Are you thinking about the 11plus? Think multiple choice! Here’s why…

Half term has been full of teaching and tuition, which I absolutely love, and here’s the one urgent lesson that’s come out of every lesson, from Y3to Y5, and from every chat with parents after each lesson:

Multiple choice. Multiple choice. Multiple Choice. To put it another way –

Q: Which of the following is absolutely the gatekeeper to nearly all good grammar schools, and thus must form a huge part of you and your child’s 11 plus learning journey?

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A) Multiple choice

B) Multiple choice

C) Multiple choice

D) Multiple choice

E) All of the above

Of course, it’s E. This is a big, big deal. Nearly all grammar school tests use multiple choice tests as either the only test your child sits, or as a Stage 1 test which acts as a very real gatekeeper to a school’s Stage 2 test, which will be written, full answers and not multiple choice. Your child HAS to pass the multiple choice test to be invited to the Stage 2 test.

So, if your child is a brilliant writer of stories, persuasive letters, descriptions and full written comprehension answers that give brilliant explanations and answers, they may never get the chance to show their glory! Unless, until, they pass the multiple choice tests.

The solution? Patience, action and practice – but don’t just let them sit the papers. Teach them how to sit the papers. How do you do that? By exploring how they are laid out, by exploring the tricks and kinds of questions multiple choice tests are made up of.

For example, your child has to answer on a separate piece of paper by marking a series of lines like this:

Teach your child to beware of 3 dangers!

  1. Don’t think it’s easier because you don’t have to write anything. It’s a reading test, not a writing test. I’ll come back to this point in my next blog post.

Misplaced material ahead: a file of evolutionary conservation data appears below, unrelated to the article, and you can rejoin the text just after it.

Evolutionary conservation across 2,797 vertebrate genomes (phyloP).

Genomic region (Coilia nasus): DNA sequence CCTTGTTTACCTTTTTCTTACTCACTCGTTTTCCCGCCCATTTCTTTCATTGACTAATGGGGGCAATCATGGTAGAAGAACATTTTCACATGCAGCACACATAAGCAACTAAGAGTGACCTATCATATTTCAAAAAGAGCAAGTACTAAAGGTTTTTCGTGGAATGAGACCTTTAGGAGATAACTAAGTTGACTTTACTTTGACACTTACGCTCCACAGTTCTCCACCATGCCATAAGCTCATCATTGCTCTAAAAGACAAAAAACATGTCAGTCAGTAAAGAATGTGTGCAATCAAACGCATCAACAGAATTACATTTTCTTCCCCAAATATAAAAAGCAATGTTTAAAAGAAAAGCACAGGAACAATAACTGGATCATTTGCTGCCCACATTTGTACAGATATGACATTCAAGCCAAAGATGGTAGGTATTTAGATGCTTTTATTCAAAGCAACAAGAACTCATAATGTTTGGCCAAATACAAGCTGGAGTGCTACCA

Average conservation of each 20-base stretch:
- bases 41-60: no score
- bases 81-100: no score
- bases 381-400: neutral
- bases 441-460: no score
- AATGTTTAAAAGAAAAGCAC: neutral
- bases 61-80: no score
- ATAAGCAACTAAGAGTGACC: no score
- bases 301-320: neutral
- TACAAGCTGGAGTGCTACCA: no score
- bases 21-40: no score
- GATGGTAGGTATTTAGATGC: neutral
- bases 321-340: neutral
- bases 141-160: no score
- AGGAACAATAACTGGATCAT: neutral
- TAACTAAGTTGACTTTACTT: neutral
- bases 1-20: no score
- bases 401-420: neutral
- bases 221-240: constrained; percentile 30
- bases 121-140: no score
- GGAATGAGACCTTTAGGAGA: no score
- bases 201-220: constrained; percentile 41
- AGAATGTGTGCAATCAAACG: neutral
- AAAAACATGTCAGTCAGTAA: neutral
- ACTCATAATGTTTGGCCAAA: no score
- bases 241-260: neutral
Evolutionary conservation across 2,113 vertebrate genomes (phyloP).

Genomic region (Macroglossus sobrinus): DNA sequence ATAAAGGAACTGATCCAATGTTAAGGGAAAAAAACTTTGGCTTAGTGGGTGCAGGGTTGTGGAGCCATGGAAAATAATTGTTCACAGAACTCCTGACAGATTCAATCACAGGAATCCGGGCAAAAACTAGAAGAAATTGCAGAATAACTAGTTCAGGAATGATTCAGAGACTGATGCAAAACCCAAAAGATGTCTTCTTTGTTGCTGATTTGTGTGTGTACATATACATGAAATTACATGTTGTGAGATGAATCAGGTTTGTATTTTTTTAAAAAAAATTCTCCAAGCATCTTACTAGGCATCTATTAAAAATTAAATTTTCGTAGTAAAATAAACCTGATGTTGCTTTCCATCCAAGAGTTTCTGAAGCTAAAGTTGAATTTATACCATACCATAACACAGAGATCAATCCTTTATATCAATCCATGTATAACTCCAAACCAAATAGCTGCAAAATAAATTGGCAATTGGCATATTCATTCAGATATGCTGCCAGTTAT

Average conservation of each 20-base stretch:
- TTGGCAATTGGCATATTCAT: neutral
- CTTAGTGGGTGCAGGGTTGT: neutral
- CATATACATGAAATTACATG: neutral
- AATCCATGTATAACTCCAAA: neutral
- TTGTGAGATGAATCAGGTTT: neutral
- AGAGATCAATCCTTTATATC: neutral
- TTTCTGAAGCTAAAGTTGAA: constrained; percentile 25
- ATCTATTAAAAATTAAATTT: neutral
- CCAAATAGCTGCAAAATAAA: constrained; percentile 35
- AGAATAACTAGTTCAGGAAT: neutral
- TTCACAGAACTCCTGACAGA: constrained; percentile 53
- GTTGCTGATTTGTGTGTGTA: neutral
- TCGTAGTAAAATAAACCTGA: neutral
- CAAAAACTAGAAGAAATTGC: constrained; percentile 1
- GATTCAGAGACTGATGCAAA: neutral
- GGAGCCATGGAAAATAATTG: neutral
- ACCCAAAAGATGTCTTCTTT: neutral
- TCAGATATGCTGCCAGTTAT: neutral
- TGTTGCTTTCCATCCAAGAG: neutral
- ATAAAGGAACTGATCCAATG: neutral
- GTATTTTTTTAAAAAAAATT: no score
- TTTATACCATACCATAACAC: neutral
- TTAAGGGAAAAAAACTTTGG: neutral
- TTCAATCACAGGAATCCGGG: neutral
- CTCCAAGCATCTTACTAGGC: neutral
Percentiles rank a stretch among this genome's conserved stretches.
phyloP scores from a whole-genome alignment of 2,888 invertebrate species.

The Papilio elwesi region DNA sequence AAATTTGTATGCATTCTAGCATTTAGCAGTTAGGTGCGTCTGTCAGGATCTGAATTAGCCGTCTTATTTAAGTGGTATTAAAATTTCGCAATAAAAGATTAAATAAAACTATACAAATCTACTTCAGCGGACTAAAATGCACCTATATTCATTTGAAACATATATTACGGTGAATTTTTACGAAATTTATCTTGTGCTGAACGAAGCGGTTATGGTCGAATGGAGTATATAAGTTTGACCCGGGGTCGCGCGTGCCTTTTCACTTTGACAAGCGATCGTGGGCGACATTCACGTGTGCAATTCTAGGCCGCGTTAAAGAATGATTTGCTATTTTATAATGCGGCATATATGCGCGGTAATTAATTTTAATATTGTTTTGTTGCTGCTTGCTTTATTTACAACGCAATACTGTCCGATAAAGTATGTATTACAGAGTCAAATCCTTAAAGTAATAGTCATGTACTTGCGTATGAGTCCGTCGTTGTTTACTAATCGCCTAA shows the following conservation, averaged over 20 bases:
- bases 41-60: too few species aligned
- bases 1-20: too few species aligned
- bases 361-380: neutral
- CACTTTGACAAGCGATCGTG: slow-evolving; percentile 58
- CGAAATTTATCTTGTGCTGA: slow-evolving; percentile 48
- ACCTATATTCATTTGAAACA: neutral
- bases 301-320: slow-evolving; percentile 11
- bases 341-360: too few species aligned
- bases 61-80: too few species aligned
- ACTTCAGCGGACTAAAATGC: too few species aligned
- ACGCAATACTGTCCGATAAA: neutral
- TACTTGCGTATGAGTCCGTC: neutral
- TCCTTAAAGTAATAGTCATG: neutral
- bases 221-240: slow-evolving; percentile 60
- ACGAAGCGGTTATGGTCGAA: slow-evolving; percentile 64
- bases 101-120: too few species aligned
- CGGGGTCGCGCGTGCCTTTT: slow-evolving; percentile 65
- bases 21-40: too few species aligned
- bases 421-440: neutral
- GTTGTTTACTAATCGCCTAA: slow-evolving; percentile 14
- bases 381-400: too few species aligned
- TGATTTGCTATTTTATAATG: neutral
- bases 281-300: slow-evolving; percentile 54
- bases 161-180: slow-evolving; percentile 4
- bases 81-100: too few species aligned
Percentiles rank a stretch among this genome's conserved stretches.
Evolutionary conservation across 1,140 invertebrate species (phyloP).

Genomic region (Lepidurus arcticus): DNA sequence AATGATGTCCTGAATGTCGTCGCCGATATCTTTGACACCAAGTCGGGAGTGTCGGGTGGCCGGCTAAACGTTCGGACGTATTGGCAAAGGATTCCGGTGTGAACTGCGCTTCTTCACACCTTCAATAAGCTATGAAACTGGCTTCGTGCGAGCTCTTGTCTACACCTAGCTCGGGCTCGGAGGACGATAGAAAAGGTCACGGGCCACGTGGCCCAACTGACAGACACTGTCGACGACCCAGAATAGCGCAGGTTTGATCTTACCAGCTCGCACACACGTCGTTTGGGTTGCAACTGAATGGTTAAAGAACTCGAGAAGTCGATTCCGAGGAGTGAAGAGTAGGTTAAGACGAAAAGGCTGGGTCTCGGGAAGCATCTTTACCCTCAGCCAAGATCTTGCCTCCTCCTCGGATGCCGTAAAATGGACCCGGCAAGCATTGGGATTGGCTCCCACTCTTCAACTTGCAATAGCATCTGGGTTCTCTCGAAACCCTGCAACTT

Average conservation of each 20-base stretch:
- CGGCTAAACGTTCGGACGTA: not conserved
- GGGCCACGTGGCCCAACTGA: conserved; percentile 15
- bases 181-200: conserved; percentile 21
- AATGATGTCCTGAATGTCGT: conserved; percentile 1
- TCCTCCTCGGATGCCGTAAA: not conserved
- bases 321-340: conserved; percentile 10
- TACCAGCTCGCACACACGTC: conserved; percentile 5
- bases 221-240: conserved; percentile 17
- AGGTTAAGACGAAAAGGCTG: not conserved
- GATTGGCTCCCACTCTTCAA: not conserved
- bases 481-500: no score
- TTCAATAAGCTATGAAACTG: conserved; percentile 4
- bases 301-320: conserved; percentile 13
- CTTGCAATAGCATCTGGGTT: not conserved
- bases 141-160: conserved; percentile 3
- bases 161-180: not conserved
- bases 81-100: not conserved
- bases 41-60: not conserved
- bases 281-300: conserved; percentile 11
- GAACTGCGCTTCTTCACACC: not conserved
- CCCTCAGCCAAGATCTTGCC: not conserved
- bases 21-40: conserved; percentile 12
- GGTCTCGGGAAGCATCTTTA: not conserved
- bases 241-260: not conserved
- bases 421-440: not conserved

2. You can identify the correct answers on the question paper, perhaps by circling or underlining them, but forget to transfer the answer straight onto the answer sheet. Suppose your child finds the correct answers to the last five questions, but runs out of time to transfer them onto the sheet – they lose the five marks, even though they found the right answers. It’s best to transfer one answer at a time as soon as the correct answer is discovered.
  3. It’s very easy to mark the right answer in the wrong box. Suppose your child misses out a question that is taking too long. Suppose also that the next question turns out be easy to answer and they mark the correct letter on their sheet – but accidentally put it in the box that belonged to the previous question. Again, a mark missed. How often does this happen? Very often. Children sometimes don’t realise until they reach the end of their paper and find that either they have spare rows of answer boxes at the end, or else there is not enough space to answer the question they are on. Dangerously, if this isn’t realised until the end, there may not be enough time to figure out the first place they skipped or wrote in the right answer to the wrong question. This means lots of questions which they have answered correctly are all in the wrong place, so lots of points are lost. From one mistake comes wipe-out.

Encourage your child to dot or put a very small mark on the answer sheet next to the numbers of any questions they are leaving out, so they know a) to skip over that row of boxes, and b) can quickly return to any questions they missed out when they have finished the test. (They should have spare time left if they are using the 7 Superhero Powers of Time, which you can sign up to learn about for free on this website. The sign up form should be to the right of this post.)

Encourage them to do the simple repetitive step of checking that each question number matches the number on the answer sheet. Small step, huge difference.

So, wherever and however you are learning, remember: multiple choice, multiple choice, multiple choice.

Good energy and luck for today’s learning.

Stay 11 plus happy, Lee